Canadian Company Secures L.A. License; Others Get A Lifetime Ban

Alternate Health will begin operations at a 5,000 square foot location in Los Angeles

On January 18, Alternate Health Corp, based in Toronto, Canada, announced that it had secured state licenses for the manufacturing and distribution of cannabis at its facility in Los Angeles. The company already holds licenses in Humboldt County, California.

Alternate Health describes itself as an “international cannabis company, focusing on technology and value-added services.” Naturally, CEO Howard Mann was thrilled. “This is a tremendously exciting accomplishment for Alternate Health and solidifies our position in California’s highly lucrative commercial cannabis market,” he said “Los Angeles is one of the most valuable markets in the cannabis industry and our facility is ideally located to manufacture and distribute top-quality cannabis products.”

Alternate Health will begin operations at a 5,000 square foot location in Los Angeles, where it plans to produce and distribute its new line of flavored cannabis extract products—the Bionic Bee brand. Its Humboldt County facilities house its cultivation and extraction operations

That may be good news for Alternate Health, but other investors have suffered a decidedly different fate when their plans to invest in the American cannabis industry were discovered by U.S. Customs. In July, a Canadian businessman was denied entry into the U.S. because it was determined that his investments in U.S. marijuana companies made him ineligible to enter.

Sam Znaimer, a resident of Vancouver in British Columbia, says he’s been investing in numerous business ventures for more than 30 years, including marijuana companies. He has also made numerous media appearances to discuss cannabis. When he attempted to enter the U.S. while on vacation, he was detained for more than four hours. An investigation of his business dealings was undertaken. When it was concluded, he was informed that he was receiving a lifetime, permanent ban from entering the U.S. for “aiding and abetting the U.S. marijuana industry,” according to Len Saunders, an immigration attorney based in Blaine, WA.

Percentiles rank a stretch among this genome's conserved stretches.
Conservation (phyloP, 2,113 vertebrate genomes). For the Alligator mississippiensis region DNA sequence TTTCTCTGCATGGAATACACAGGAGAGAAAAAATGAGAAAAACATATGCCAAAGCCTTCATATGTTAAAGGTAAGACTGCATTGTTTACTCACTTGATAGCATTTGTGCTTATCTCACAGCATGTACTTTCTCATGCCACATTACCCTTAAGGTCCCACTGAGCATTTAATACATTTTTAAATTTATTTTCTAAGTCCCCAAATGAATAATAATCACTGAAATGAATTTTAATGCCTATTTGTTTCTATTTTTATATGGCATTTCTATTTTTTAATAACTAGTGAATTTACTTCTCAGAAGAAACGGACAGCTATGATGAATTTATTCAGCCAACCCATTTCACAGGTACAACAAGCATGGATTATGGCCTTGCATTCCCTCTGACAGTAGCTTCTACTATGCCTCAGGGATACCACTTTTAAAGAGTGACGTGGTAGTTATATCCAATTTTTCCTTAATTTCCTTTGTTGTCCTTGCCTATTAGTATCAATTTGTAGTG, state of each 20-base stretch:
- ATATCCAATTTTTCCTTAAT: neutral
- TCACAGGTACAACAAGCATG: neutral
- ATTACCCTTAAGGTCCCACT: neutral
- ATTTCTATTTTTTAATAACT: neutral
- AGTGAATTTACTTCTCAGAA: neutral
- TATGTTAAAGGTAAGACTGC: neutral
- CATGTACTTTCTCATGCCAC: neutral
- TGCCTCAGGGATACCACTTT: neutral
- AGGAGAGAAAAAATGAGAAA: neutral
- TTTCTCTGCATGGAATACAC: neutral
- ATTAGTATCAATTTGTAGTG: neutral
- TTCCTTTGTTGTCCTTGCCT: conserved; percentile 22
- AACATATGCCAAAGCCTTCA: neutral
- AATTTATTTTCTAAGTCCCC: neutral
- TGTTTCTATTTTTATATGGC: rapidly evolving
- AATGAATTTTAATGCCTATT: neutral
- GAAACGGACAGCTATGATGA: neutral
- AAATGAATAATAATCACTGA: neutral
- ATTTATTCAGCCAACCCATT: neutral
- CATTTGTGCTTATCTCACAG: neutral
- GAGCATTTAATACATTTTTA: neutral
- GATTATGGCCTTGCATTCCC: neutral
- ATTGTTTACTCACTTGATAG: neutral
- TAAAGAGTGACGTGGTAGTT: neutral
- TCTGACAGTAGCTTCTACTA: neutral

This is not the first instance of denied entry because of investments in the American cannabis industry. Saunders reports hearing of approximately a dozen similar cases.

The U.S. Customs and Border Protection office released this statement: “Determinations about admissibility are made on a case-by-case basis by an officer based on the facts and circumstances known to the officer at the time,” the statement said.

In the meantime, Znaimer warns fellow Canadians to think twice about crossing the border if they have ties to marijuana businesses in the U.S.

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